A hiring technique similar to 2nd interviews: The emailed question technique

I invented yet another technique for screening companies that is similar in philosophy to the 2nd interview. I call it the multiple email question technique. During an interview, it is good to ask probing questions that reveal the person’s thinking style (if they have one), their personality, and ethics. You can also ask funny sounding questions that reveal a person’s willingness to answer questions as well as their personal style. Unfortunately, we learned through trial and error that Americans are not good at finishing jobs on time, while Indians are not good at answering questions that involve creative and innovative thinking. I blame it on the school system! Americans tend to be good at interviewing, but the results can be deceiving.

During the initial interview, you can ask a handful of questions and just talk. But, save a few of your canned questions for email conversations. During the interview, people are trying to impress you. If you catch them when they are NOT trying to impress you, then you know how they will act in the long run which is what you really need to know!

After the initial interview, you can send three emails at 48 hour intervals to your prospective outsourcing company or prospective employee. Do not ask funny sounding questions like how to fit a giraffe in a refrigerator (I am famous for asking this one). Ask serious technical questions in the email and give enough background information so the person can give an intelligent answer without asking you for clarification or more information. There are four typical types of results of this email test.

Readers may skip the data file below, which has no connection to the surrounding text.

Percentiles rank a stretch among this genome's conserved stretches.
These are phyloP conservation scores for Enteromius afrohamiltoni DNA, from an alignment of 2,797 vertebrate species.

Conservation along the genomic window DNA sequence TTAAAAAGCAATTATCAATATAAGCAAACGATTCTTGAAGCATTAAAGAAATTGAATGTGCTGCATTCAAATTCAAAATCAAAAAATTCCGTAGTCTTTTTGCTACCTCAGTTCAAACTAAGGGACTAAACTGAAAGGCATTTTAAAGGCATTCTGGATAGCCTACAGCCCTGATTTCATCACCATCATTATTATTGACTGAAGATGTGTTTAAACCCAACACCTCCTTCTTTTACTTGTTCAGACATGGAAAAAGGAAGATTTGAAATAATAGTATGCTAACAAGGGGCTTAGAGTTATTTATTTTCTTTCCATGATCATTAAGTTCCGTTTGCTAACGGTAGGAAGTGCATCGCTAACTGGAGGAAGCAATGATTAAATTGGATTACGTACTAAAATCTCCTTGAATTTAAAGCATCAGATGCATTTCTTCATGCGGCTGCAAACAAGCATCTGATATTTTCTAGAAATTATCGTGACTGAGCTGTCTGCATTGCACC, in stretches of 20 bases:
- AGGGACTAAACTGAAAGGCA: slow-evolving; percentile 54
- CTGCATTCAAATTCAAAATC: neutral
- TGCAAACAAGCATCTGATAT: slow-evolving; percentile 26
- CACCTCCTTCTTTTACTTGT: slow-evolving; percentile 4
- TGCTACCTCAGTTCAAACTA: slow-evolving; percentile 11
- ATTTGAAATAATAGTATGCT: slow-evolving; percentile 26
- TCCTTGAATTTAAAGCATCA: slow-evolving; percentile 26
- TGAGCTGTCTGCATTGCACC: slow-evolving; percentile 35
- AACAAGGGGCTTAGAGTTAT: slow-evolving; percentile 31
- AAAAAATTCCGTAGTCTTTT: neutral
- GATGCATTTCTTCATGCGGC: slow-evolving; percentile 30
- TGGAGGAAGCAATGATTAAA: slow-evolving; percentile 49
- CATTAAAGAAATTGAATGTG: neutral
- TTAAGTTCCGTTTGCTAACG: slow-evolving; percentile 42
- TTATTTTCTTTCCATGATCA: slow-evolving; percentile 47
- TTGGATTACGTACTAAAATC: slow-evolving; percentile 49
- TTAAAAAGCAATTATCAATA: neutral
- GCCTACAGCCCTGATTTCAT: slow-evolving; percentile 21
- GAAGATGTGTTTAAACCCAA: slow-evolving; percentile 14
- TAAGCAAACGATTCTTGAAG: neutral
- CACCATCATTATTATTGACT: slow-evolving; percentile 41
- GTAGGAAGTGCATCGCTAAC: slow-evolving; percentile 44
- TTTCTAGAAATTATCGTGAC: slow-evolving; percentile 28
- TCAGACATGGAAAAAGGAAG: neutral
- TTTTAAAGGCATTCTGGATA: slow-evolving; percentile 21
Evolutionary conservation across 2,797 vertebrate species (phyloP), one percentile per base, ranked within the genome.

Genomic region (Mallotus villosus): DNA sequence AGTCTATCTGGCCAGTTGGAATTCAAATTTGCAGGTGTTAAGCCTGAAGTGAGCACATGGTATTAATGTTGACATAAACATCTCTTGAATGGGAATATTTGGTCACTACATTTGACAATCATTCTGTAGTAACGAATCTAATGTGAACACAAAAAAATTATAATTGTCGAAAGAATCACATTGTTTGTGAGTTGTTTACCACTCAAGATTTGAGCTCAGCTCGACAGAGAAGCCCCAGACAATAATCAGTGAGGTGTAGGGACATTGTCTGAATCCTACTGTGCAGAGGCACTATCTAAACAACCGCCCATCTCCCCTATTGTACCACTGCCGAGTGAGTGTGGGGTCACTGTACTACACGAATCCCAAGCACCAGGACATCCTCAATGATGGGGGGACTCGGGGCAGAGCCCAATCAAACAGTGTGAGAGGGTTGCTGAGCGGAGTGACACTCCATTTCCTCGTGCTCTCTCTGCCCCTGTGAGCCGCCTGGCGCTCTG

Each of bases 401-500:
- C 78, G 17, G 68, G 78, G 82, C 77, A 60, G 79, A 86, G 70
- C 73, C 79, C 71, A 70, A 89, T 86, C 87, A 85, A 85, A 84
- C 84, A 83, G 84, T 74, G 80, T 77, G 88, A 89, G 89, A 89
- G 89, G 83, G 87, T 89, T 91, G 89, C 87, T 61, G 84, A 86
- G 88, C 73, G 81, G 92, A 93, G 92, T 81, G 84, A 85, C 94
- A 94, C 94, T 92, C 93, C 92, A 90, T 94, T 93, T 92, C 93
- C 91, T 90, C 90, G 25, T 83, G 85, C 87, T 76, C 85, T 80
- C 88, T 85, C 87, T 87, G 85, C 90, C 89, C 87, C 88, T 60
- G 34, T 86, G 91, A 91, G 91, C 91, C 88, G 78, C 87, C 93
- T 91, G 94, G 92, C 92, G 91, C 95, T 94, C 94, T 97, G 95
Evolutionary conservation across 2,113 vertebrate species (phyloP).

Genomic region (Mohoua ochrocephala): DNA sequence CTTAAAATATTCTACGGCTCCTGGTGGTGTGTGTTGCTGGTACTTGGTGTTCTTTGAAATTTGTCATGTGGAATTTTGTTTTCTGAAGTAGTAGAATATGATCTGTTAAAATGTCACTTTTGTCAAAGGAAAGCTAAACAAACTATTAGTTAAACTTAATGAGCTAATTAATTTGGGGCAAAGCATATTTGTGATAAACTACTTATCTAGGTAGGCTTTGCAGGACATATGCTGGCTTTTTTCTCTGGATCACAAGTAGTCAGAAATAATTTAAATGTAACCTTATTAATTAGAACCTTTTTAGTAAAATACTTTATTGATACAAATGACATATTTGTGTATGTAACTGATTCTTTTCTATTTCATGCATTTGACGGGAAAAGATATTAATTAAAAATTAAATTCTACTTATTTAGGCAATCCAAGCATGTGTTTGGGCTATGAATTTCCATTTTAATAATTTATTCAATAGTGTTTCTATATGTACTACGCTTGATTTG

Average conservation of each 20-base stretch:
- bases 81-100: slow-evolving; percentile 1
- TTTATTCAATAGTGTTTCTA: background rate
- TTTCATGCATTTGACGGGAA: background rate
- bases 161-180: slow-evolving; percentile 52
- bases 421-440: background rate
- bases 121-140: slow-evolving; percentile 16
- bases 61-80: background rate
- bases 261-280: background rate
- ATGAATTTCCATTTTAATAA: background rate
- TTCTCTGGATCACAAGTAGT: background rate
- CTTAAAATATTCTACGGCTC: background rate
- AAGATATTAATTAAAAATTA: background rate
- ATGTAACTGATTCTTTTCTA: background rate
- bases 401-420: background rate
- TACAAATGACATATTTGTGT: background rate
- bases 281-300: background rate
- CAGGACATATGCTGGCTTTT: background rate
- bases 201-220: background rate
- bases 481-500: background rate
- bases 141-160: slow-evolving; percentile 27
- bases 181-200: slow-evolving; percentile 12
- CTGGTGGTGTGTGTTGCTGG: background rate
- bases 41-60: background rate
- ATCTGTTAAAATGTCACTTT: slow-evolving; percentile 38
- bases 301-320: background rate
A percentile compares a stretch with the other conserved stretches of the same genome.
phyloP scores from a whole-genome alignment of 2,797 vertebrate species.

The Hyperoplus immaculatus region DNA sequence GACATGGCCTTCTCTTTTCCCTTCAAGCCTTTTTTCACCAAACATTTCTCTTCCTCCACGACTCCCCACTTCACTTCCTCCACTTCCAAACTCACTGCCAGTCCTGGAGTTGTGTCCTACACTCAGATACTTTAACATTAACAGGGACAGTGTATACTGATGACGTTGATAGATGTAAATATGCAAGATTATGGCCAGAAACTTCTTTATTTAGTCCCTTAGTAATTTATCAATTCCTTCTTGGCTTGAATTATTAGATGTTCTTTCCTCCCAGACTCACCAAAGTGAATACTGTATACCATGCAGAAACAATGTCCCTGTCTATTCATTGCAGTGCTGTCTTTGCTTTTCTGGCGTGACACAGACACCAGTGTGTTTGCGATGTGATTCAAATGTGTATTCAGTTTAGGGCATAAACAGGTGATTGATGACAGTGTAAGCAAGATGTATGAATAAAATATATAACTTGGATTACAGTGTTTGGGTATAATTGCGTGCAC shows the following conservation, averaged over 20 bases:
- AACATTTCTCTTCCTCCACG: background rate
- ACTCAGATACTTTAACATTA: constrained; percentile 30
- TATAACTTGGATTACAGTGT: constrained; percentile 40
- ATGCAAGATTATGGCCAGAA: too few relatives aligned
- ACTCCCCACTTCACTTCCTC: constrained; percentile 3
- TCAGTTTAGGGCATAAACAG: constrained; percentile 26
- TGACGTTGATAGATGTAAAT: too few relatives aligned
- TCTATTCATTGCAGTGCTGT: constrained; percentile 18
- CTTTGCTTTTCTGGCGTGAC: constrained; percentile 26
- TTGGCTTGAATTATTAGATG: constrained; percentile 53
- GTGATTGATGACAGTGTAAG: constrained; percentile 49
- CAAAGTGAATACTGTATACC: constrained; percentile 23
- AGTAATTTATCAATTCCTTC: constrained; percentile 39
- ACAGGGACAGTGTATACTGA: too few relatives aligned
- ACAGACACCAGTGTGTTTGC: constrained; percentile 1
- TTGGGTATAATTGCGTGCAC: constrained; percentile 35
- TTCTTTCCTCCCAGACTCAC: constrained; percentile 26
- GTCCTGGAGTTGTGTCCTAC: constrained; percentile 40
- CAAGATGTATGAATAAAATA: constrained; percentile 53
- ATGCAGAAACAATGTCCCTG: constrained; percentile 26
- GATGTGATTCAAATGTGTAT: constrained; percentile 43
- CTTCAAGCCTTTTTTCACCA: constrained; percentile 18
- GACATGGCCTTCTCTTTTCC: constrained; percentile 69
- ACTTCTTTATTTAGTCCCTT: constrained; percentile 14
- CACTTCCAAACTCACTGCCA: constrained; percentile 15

(1) Failure to return the email. See if your prospect will even return the email. Many won’t. You can not hire someone who doesn’t get back to you or you are asking for trouble.
(2) Unnecessary requests for clarification. There are those who email you back to tell you that the question is “complicated” and they need more information from you to answer the question. If you included sufficient background information to give a basic opinion, their requirements for additional information are only an excuse to avoid thinking and acting.
(3) Thoughtless answers. If you have a job that involves thinking, stay away from brain dead people.
(4) Quality answers. Finally, you might get a few answers that are thoughtful and indicate that the prospect is really trying. What I learned is that even the best prospects do not give 100% quality answers to complicated questions. They might have an innovative way of solving part of the problem, but few will be able to have a multi-dimensional strike that will solve the problem from multiple viewpoints. You need to compare answers from different prospects to judge who is the smartest. And remember that brain power is no good without timely delivery of finished work!

Please keep in mind that the outsourcing company or prospect might answer the first question, but get tired of your nonsense and fail to answer subsequent questions. If you are hiring someone on a serious project, quitting halfway down the road doesn’t work.

Another technique you can use is to ask questions that might make the prospect feel weird. Obviously don’t ask anything inappropriate, but we found that people backed out of deals if we asked for astrological information. For Americans it was “too weird”. We saved ourselves from being in a few bad work relationships by asking too much in the beginning. Remember, if you are going to be in a serious work relationship, it is like a marriage. You will go through a lot and you will be asking a lot of the other person or company. If a simple question is too much for them, dump them and you will be glad you did, otherwise you will have serious trouble down the line.

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